Re: Behaviour Genetics Vs. Sociobiology

From: HARNAD Stevan (
Date: Mon Jun 03 1996 - 21:19:49 BST

> From: "Fenton, Liz" <>
> Date: Thu, 23 May 1996 14:45:50 GMT
> There are many aspects of behaviour which are determined by
> inheritance, from hair colour to temperament. The current view is that
> behaviour is influenced by heridity and the environmment interacting,
> and behaviour geneticists study genetics.

The genetics of behavioural and psychological traits.

> Sociobiology doesn't look at
> genes, but at predictions about human behaviour, about what might have
> made survival more successful in the past.

What about inclusive fitness? And the predictions are about success in
passing on genes. Geneticists look at contemporary heritability, by
looking at breeding and pedigree; sociobiologists look at ecology, the
environment and what behaviours, especially social ones, are adapptive
in it, helpful for passing on genes. They distinguish the present
environment from the EEA or environment of evolutionary adaptedness, the
original environment, whose selective pressures shaped us.

> Whereas behaviour genetics
> study twins, comparing fraternal with identical to look at the
> differences caused by their genes, sociobiologists see humans as
> products of natural selection and want to know why we behave as we do.
> They attempt to work out why we do certain things by seeing our actions
> as being based on deliberate decisions. To decide whether to carry out
> something, sociobiologists see humans as deliberating the possible
> outcome and what effect this would have on their overall inclusive
> fitness- to what would happen to them first and foremost.

This is incorrect. It is psychologists who study deliberate strategies;
sociobiologists are interested in the unconscious strategies shaped by
the evolutionary pressures in the EEA. Inclusive fitness is NOT a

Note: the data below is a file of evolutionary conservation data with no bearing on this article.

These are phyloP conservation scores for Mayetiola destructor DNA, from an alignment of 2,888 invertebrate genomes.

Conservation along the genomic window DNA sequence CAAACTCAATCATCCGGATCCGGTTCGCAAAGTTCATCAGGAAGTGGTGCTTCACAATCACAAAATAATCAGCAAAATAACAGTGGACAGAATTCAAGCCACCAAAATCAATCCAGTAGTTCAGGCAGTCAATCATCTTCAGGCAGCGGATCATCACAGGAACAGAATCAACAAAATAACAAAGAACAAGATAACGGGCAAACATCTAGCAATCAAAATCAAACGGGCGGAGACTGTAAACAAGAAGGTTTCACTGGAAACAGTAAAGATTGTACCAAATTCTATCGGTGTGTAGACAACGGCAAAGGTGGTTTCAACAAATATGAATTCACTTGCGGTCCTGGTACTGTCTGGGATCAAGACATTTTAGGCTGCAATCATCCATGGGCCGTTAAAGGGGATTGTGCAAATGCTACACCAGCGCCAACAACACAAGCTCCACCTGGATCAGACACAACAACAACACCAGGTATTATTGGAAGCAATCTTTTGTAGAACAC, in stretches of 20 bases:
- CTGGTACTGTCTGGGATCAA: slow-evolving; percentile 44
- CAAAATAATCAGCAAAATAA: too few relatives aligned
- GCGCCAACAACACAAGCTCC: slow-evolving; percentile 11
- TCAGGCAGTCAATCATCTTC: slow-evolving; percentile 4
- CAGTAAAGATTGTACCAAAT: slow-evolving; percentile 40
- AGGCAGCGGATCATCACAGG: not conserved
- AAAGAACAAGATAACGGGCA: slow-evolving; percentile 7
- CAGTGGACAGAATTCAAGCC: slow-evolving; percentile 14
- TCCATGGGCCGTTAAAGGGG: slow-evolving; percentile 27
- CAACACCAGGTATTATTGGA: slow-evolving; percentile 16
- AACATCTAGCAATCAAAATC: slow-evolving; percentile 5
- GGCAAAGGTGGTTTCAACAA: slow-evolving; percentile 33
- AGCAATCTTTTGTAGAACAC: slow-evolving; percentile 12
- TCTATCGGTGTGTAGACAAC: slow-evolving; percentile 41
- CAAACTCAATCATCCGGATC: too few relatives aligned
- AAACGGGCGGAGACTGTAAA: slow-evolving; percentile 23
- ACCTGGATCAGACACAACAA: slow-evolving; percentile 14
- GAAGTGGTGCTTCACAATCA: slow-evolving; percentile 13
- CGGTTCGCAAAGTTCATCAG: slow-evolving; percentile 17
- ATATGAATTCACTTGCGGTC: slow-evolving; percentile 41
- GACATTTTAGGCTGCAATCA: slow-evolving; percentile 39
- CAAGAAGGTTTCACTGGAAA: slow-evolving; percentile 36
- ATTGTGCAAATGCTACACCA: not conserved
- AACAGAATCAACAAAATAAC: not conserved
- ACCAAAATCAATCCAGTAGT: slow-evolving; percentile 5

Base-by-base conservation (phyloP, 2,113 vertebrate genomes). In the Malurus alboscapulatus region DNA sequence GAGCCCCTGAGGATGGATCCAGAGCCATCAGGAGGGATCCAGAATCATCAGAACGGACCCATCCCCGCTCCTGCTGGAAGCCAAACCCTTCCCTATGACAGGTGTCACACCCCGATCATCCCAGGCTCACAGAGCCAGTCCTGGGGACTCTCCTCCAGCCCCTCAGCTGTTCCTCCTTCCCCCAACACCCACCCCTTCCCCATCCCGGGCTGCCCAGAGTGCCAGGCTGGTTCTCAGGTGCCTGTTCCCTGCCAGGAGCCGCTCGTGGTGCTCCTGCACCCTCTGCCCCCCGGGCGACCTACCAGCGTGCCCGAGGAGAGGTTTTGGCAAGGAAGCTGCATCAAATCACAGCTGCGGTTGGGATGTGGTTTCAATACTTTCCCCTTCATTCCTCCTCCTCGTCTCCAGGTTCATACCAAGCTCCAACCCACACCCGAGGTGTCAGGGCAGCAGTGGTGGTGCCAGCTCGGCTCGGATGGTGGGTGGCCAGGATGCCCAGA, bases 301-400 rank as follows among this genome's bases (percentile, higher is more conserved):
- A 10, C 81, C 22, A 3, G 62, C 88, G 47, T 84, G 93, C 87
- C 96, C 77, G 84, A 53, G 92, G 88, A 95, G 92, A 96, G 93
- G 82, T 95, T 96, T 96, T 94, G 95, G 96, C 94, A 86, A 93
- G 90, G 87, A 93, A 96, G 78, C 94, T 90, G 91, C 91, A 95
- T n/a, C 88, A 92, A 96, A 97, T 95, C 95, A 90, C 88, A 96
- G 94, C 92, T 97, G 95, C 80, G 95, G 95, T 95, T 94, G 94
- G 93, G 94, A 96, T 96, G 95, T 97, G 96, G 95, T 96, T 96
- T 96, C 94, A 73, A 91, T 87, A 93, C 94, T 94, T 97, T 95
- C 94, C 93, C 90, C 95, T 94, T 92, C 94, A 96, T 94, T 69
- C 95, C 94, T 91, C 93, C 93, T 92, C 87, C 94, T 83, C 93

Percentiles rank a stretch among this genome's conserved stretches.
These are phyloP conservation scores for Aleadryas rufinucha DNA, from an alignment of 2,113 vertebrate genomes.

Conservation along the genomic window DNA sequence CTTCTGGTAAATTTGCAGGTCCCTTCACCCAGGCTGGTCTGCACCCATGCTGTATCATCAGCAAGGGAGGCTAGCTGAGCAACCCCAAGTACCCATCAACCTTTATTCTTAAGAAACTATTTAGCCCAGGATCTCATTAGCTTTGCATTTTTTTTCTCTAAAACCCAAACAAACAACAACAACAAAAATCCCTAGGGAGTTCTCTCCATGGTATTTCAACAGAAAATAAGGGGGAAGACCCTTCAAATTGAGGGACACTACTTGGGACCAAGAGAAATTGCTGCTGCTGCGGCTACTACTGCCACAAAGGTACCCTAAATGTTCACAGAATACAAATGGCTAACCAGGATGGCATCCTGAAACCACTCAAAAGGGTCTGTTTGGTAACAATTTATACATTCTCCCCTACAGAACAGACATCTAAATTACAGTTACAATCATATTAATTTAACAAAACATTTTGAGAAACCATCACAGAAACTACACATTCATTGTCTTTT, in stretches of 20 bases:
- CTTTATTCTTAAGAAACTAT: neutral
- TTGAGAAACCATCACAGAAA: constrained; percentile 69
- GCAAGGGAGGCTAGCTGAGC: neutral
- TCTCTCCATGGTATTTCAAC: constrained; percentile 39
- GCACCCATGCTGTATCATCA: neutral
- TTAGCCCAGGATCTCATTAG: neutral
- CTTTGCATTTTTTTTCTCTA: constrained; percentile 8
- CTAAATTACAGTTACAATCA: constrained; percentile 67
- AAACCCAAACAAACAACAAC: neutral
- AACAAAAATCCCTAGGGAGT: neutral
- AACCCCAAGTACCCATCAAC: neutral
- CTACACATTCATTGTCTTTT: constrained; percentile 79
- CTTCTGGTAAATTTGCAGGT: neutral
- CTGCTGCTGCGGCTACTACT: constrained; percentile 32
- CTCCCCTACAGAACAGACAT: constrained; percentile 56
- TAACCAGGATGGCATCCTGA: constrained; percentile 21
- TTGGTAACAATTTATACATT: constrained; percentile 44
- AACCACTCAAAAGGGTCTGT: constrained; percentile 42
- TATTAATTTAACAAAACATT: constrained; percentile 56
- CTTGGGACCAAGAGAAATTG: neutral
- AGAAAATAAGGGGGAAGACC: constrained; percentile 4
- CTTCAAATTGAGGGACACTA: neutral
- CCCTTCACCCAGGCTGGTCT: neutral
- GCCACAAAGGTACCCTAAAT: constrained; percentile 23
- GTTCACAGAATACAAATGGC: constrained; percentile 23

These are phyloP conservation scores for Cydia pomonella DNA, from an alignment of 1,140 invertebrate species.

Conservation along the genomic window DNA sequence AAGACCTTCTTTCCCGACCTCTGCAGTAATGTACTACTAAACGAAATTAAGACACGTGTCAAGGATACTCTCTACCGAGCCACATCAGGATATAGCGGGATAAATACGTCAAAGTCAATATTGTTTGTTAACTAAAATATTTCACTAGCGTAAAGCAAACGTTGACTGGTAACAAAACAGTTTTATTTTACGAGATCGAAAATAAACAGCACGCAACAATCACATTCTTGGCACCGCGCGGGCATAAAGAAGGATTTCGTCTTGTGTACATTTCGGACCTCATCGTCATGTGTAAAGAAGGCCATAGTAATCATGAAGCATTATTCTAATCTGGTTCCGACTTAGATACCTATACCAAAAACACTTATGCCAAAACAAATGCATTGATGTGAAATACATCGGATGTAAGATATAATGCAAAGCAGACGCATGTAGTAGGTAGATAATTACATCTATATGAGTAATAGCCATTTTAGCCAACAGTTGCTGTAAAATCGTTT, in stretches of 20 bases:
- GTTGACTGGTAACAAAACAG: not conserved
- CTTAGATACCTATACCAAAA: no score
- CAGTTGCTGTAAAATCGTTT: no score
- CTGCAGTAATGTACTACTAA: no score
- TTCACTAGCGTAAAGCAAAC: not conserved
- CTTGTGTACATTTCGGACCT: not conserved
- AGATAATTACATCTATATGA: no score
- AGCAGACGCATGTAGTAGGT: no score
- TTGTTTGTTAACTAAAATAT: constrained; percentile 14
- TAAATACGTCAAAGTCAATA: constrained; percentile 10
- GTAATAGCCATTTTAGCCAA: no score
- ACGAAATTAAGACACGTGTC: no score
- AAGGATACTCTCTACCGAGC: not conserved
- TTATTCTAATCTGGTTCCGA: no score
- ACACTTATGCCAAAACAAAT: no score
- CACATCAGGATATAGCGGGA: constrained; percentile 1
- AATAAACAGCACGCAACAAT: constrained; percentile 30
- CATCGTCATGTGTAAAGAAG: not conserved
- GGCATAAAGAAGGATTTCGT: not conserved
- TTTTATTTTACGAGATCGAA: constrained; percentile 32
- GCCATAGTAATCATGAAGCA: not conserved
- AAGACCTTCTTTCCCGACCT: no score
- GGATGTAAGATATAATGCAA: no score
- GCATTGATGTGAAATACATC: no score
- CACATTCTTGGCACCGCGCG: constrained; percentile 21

conscious calculation! It is one that our brains (supposedly) were
shaped to do unconsciously by whatever proved successful or unsuccessful
in passing on genes (in oneself and close kin) in the EEA.

> Altruism
> would therefore pose a problem as if the behaviour a problem if they
> are correct, then why would anybody do something for someone else at
> all?

The problem is with why anyone would ever FEEL like helping non-kin,
because the strategies that helped pass on our genes would favour
selfish genes: Genes that favoured helping others would be less
successful, because others would be successful at their expense! So they
would not be passed on, and the next generation would be more selfish.

> Behaviour genetics look at "heritability"-how much of variation is
> due to heridity, but this doesn't apply to the individual.

Why not? If a height can be inherited, why can't an IQ?

> Sociobiologist try to determine behaviour by asking questions about the
> influence of motivation and personal development through learning,

This seems to confuse sociobiologists with psychologists.

> yet
> behaviour genetics look at behaviour as determined by genes which have
> in turn been determined by evolution as only the survival genes have
> been passed on.

This seem to be confusing behaviour geneticists with sociobiologists...

For a better mark the understooding of these concepts has to be

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